Sounds like it must have been a blast. Still, as much as I'm an advocate for art that doesn't take itself too seriously, it is rather difficult to imagine the Abstract Expressionists participating in such event (of course, they took themselves quite seriously, or so I've heard). And despite the Warholian lesson that to be a good artist one must embrace one's own time, warts and all, there's a stuffy little voice in the back of my head responding to "Iron Artist" with a mumbled mantra: "slippery slope...it's a slippery slope...what if it pushes Art even further toward entertainment?" Fortunately, there's a more boisterous voice in my head telling that stuffy little voice to "zip it, Killjoy...and stay out my way, I want to get a good seat at the next one." Anyone know if another is planned?
In the first of two 45-minute "duels," two sculptors, Jude Tallichet and Olav Westphalen, tackled the theme of "love and its discontents" using a medium they had agreed on in advance: giant blocks of foam.
Ms. Tallichet, 52, and her crew — dressed as ninjas, their faces covered except for the eyes — cut the foam into an olive-painted dome surrounded by smaller orbs jutting outward on wooden sticks. One assistant walked back and forth with handwritten signs referring to the solar system and its mythological references, while Ms. Tallichet re-enacted several theories about the death of the sculptor Ana Mendieta. [...]
Mr. Westphalen, 42, and his assistants, who wore silver boxing gowns, worked more slowly and meticulously. With a chainsaw they trimmed their block of foam into a snowman, complete with carrot-orange nose and coal-black eyes, and suspended it upside down from a flimsy wooden frame.
"The art world is at the moment infatuated with entertainment," Mr. Westphalen, the winner, said afterward. "The idea of taking that on aggressively and humorously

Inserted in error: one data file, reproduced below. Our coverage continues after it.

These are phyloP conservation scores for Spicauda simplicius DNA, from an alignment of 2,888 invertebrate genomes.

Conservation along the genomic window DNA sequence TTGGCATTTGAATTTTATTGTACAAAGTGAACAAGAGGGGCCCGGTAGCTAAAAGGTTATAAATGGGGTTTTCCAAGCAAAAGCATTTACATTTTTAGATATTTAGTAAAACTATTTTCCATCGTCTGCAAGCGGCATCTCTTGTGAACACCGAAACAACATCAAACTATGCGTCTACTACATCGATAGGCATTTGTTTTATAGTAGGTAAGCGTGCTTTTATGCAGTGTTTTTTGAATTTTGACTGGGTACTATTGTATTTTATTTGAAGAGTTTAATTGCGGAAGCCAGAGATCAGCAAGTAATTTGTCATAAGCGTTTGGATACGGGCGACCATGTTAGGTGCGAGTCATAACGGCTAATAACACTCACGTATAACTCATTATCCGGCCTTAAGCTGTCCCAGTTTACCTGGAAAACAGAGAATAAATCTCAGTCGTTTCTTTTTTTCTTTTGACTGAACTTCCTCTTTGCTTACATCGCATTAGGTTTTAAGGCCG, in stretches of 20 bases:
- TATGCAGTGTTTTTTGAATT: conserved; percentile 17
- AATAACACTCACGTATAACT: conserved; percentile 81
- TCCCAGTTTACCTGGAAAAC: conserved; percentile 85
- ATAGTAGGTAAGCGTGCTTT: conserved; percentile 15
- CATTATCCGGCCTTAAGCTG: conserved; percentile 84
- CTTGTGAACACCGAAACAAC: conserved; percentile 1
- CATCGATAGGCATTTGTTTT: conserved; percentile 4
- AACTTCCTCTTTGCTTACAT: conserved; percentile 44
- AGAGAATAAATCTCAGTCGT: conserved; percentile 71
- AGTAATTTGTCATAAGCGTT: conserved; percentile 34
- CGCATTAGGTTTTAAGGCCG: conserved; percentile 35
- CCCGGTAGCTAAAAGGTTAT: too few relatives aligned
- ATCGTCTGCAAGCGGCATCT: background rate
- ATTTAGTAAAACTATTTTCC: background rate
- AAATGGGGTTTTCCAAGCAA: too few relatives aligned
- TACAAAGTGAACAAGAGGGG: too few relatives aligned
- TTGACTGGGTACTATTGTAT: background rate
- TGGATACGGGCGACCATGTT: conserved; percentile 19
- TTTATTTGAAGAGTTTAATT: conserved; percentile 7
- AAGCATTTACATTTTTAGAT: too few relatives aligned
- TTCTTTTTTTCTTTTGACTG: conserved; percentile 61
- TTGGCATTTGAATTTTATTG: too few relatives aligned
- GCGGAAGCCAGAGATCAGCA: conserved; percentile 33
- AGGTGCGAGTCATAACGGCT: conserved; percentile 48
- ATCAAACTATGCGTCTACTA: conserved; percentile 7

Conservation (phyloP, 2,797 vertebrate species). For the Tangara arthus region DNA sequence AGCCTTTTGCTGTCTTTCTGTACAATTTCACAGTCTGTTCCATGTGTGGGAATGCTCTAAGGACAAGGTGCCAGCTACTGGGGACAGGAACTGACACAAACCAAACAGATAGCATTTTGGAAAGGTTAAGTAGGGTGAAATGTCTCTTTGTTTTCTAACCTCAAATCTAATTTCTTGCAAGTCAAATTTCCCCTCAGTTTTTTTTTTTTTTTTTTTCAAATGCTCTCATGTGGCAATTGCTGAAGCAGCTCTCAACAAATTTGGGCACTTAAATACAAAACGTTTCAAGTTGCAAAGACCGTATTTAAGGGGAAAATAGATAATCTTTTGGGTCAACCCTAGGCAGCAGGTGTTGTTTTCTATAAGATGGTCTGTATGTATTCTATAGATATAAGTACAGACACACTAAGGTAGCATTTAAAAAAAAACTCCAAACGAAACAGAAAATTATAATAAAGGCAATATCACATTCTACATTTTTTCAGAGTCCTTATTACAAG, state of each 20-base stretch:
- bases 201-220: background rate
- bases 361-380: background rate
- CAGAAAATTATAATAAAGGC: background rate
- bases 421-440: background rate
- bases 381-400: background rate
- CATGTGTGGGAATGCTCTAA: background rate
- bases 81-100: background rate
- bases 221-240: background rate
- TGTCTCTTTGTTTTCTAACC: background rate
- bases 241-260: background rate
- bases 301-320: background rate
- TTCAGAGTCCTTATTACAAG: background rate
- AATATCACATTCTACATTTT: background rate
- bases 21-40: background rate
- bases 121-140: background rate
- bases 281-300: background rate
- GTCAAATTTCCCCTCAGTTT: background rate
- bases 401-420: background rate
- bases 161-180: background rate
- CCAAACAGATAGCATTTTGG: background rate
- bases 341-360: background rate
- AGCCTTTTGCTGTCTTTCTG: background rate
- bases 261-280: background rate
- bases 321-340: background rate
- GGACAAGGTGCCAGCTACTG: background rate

— to try to measure up to real entertainment, where the art world always comes out short of course, because we don't have the means and the talent and the time to do it right — that's a provocative approach."
In the second match two pairs of artistic collaborators addressed the theme of "man's inhumanity to man," from the Robert Burns poem.
Adam Ames and Andrew Bordwin, who collaborate under the name Type A, used metal studs, power drills and wallboard. The other pair, Julian LaVerdière and Vincent Mazeau, who design sets for film and fashion productions through their company, Big Room, worked with a blackboard, foam, giant black balloons and cylinders of compressed hydrogen.
Mr. Ames, 37, and Mr. Bordwin, 41, were sealed inside a makeshift room by their assistants, and in the final minute of the match punched and kicked their way out by destroying a wall of Sheetrock. Mr. LaVerdière, 35, and Mr. Mazeau, 40, chose a quieter surprise: After filling balloons with hydrogen, they attached them to a brown-painted foam brick with the inscription "Every Man for Himself" and set them aloft. In a close verdict, the judges proclaimed the Type A team the victor.